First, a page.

Proofreading Tips: Dos and Don’ts for Proofreading Academic Writing

Academic proofreading is a common source of work for many freelancers. However, there are some specific rules and requirements for proofreading academic documents that set them apart from other types of documents. With that in mind, we’ve put together five dos and don’ts for proofreading academic writing:

  1. Do correct informal language.
  2. Don’t change the content.
  3. Do check citations and references.
  4. Do proofread quotes (but be careful about editing them directly).
  5. Do make direct edits for objective issues.

1. Do Correct Informal Language

While informal language isn’t necessarily incorrect, it is considered inappropriate in most academic writing. When proofreading, then, you should look out for and correct instances of informal language such as:

  • Contractions (e.g., “don’t” rather than “do not”)
  • Colloquial language or slang
  • Sentence fragments
  • Exclamation marks (unless part of a quote)

Subjective language should generally be avoided, too. However, there are some occasions where first-person pronouns are acceptable. These include clarifying the person or people being discussed, stating a position in an academic argument, or writing a reflective essay.

For more tips on how to achieve a formal tone, see our guide to formal writing.

2. Don’t Change the Content

Academic writing is often subject to specific plagiarism rules. This means that, as a proofreader, you cannot change a document’s content.

It can be hard to tread this line when working with ESL clients, as their writing may require some degree of rephrasing to clarify meaning.

To make sure you don’t go too far with your editing, then, either change the text and leave a comment asking if you have preserved your client’s original meaning or leave the text as it is and leave a comment with a suggestion (or two) for your client to make the edits themselves.

You also shouldn’t change or add to factual information by directly editing or commenting on the text – even if you know the information is incorrect.

The exception to this rule is if you spot an obvious typo in factual information (e.g., “Pride and Prejudice was first published in January 113″). If this is the case, leave a comment suggesting your client check their work.

3. Do Check Citations and References

Citations and references are part and parcel of academic writing. You don’t need to memorize every academic referencing style, but you will need to keep track of the style your client is using.

When proofreading citations and references, make sure that:

  • Dates and author names in citations match those in the reference list
  • Citations in the text have a corresponding entry in the reference list
  • The reference list is formatted in line with the relevant style
  • All the necessary information in each reference is present and formatted correctly for the source type
  • In-text citations are consistent and set out according to the referencing system

If you notice missing information in a citation or reference, don’t look for the information yourself or edit the reference directly. Instead, leave a comment for your client noting which details have been left out.

4. Do Proofread Quotes

As a proofreader, you generally won’t have access to your client’s source texts. For this reason, you wouldn’t normally directly edit a quote.

However, you should still look out for potential mistakes. If you notice something in a quote that doesn’t look right, leave a comment for your client and ask them to check their source.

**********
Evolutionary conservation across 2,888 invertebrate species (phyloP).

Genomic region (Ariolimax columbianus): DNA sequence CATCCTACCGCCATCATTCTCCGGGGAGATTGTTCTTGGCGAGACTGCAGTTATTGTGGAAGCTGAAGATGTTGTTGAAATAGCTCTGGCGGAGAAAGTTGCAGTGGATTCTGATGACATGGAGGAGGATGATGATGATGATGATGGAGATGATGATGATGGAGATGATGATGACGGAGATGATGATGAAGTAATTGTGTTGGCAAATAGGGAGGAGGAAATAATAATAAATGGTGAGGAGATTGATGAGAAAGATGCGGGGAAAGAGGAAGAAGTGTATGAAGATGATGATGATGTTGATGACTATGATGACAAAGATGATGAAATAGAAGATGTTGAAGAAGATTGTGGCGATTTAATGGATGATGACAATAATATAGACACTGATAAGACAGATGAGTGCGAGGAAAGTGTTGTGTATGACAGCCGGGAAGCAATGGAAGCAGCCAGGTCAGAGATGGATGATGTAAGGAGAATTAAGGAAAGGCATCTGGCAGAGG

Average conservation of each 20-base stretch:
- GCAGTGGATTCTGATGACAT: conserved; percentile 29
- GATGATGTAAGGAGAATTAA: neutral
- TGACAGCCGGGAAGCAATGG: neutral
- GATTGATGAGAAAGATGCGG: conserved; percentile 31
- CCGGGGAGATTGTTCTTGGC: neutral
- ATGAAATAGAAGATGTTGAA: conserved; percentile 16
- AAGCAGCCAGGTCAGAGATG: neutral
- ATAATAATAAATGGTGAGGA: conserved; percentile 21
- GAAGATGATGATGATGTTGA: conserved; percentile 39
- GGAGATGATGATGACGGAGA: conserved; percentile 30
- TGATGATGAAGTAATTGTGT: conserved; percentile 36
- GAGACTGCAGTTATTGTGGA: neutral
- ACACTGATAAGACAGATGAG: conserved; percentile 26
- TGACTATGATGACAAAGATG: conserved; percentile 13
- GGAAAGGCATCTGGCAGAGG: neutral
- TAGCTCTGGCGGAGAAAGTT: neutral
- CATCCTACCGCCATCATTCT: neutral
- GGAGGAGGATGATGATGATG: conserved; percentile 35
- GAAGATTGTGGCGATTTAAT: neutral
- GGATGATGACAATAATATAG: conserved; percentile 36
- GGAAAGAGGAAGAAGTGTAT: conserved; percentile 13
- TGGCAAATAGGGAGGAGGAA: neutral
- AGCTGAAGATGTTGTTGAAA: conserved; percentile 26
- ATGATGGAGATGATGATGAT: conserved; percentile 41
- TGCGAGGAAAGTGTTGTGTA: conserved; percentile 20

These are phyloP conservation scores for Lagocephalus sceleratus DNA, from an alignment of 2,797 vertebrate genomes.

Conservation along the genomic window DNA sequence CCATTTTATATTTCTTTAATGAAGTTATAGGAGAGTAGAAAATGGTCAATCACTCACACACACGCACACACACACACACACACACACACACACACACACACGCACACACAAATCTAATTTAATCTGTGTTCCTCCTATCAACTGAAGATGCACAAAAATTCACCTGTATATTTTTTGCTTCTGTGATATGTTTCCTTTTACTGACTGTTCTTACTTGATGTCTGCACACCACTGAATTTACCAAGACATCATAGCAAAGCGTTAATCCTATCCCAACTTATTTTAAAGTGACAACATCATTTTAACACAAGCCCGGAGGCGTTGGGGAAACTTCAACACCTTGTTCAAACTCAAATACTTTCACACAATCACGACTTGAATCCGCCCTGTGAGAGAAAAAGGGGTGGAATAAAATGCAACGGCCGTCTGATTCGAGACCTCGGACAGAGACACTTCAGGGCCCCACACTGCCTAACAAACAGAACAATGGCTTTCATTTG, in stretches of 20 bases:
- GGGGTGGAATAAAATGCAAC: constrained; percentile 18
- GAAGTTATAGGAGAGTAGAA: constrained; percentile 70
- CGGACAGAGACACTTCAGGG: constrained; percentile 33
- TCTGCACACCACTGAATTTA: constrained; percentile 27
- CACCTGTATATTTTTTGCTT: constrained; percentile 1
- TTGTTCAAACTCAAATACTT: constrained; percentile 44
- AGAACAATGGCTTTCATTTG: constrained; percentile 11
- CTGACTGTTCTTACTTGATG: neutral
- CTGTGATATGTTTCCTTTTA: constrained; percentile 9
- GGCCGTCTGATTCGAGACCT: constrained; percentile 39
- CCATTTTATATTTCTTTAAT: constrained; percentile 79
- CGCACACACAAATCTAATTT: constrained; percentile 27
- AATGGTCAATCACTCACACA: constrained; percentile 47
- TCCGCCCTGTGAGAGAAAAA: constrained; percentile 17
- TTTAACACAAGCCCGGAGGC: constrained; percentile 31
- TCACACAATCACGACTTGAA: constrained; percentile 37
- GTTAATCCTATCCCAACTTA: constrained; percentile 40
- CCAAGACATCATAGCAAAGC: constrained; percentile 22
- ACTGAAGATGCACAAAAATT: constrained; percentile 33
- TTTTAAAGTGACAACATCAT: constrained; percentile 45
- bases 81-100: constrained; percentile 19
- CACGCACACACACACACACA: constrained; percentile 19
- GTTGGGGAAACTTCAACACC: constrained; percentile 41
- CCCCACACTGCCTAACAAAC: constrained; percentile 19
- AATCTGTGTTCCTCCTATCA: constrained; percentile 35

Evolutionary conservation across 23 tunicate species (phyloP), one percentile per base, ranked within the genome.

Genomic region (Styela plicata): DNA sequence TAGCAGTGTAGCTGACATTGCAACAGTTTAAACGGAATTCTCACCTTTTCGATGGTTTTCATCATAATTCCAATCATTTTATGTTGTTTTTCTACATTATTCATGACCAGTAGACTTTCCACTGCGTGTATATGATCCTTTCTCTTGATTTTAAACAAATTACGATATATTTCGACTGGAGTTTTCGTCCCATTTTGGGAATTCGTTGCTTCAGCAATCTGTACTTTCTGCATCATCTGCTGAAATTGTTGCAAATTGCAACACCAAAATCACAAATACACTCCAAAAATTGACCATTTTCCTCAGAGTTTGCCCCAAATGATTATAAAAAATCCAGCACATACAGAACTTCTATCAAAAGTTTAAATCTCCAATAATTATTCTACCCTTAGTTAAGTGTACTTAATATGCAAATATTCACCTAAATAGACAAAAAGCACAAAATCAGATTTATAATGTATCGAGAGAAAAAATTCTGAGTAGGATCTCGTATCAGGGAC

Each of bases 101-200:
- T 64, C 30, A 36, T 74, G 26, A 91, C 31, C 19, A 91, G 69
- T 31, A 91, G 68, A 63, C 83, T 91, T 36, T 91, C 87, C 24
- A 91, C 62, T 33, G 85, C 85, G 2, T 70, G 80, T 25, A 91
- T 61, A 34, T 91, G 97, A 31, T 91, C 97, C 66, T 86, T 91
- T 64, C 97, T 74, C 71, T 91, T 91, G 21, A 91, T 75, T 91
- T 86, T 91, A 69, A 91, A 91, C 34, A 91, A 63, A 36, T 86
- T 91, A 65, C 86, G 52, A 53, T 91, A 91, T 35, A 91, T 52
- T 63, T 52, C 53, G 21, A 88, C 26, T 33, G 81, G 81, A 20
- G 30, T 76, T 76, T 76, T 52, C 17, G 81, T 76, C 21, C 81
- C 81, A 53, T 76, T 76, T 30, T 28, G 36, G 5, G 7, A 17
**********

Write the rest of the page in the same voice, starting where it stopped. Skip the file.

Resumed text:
You can edit the text directly if you spot an obvious typo, such as correcting “teh” to “the.” But make sure to leave a comment explaining to your client that you have done so and asking them to double check their source text.

You will also need to check that quotes are introduced and formatted correctly. Depending on what style guide your client is using, this might involve the use of colons, block quotes, and indenting.

We discuss how to proofread quotes in more detail in this post.

5. Do Make Direct Edits for Objective Issues

As we’ve discussed, you need to be careful with the extent of edits you make to academic documents. However, as a proofreader, you can make direct edits to the document if you spot objective errors, including:

  • Incorrectly introduced abbreviations
  • Incorrect or inconsistent capitalization
  • Typos in names and terminology
  • Mechanical issues relating to spelling, punctuation, and grammar

You may also need to correct overly complex language that detracts from the clarity of the document. The following sentence, for instance, could be simplified for clarity:

The caprine entities were marked with a crimson tinctorial elixir.

The goats were marked with a red dye.

However, make sure not to “dumb down” the text or remove appropriately technical language. Likewise, make sure changes made to simplify text do not change the meaning of the content.

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Join the Conversation

Denis Joseph says:
November 8, 2021 at 12:11AM
Does a bibliography listing have to be alphabetized? I came across one that had the listing from the year of publication—from the earliest to the most recent.
    Proofreading Academy says:
    November 9, 2021 at 9:53AM
    Hi, Denis. The order of sources in a reference list or bibliography will depend on the referencing system used. Most are alphabetical, but some, such as Vancouver-style systems, list sources in the order they are first cited in a document. I do not know of any systems that list sources in the order of publication, but some in-house styles might do so. The key as a proofreader is to know which system your client is using and to follow the relevant style guide.

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